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Bed shortage forces shelters to turn victims away

September 7, 2014

Indiana's domestic violence shelters are serving record numbers of victims, and rising demand has drawn attention to the need for more beds.

Shelters housed 11,719 victims and turned away 601 for lack of room from July 1, 2012, to June 30, 2013, The Indianapolis Star reported. But shelter workers say the number turned away would have been worse if they hadn't found ways to stretch their resources.

Shelters say they want to avoid turning away more victims as they had to in 2010-2011, when they told 1,564 people they couldn't help them. But the reality is that often only those whose lives are in danger can get immediate help.

That troubles victims' advocates

"For me, the most heartbreaking thing is for someone to get up the courage to call a perfect stranger . and ask for a counseling appointment, perhaps to meet with an attorney, to see if there's any shelter beds for her and her kids available, and then to be told, 'No, I'm so sorry. We just don't have anyone available. We don't have any beds available,'" said Cindy Southworth, vice president of development and innovation at the National Network to End Domestic Violence.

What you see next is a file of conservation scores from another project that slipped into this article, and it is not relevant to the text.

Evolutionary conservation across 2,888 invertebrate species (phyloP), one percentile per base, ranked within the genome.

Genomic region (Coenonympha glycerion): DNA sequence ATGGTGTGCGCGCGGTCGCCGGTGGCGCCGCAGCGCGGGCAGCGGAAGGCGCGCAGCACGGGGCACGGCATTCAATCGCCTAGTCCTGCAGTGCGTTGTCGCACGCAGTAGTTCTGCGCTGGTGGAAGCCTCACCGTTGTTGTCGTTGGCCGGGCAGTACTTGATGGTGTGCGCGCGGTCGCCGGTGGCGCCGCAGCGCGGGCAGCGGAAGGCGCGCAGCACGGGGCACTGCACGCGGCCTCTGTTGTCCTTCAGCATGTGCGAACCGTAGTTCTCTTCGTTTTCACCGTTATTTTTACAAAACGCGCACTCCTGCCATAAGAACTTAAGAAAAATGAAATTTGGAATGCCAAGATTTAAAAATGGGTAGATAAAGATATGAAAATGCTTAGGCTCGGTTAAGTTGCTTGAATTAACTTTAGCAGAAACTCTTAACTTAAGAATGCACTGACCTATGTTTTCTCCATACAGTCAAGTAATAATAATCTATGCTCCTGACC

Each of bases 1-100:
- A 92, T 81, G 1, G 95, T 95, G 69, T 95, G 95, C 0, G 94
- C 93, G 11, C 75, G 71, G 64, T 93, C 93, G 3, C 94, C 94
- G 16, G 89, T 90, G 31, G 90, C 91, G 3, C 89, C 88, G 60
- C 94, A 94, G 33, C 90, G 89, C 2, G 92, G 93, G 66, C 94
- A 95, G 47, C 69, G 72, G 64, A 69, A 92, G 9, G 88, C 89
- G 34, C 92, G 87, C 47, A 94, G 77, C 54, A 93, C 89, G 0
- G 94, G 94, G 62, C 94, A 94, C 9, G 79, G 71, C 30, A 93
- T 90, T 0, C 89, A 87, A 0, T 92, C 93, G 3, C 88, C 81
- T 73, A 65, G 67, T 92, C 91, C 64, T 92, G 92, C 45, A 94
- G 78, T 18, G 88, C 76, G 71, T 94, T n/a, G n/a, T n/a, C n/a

Catherine O'Connor, president and CEO of The Julian Center in Indianapolis, said people who need immediate help should call, no matter what.

"People should make no mistake that if they need shelter now, we'll make sure they get shelter now," said O'Connor, whose facility has been at capacity without any dips since the end of last summer. "I don't want anybody to be under any kind of impression that they shouldn't call to ask for help if they need help."

Those whose lives aren't in immediate danger are often told there's no room or are placed on waiting lists. And once they get shelter, their stays often are limited to 30 or 45 days.

Though some victims can then go into longer-term transitional housing, Indianapolis has only 46 such units. The wait times can stretch to a year.

Some victims wind up staying with friends or relatives while they wait, while others remain with their abuser.

Advocates say they need more resources. Funding for not-for-profits is still a challenge even though the economy has improved since 2009.

"There's no doubt" the need for beds is there, said Mark Sattler, director of counseling and addiction services at Families First. "And I think that will consistently be a problem until we have the funding, if you will, to increase beds."

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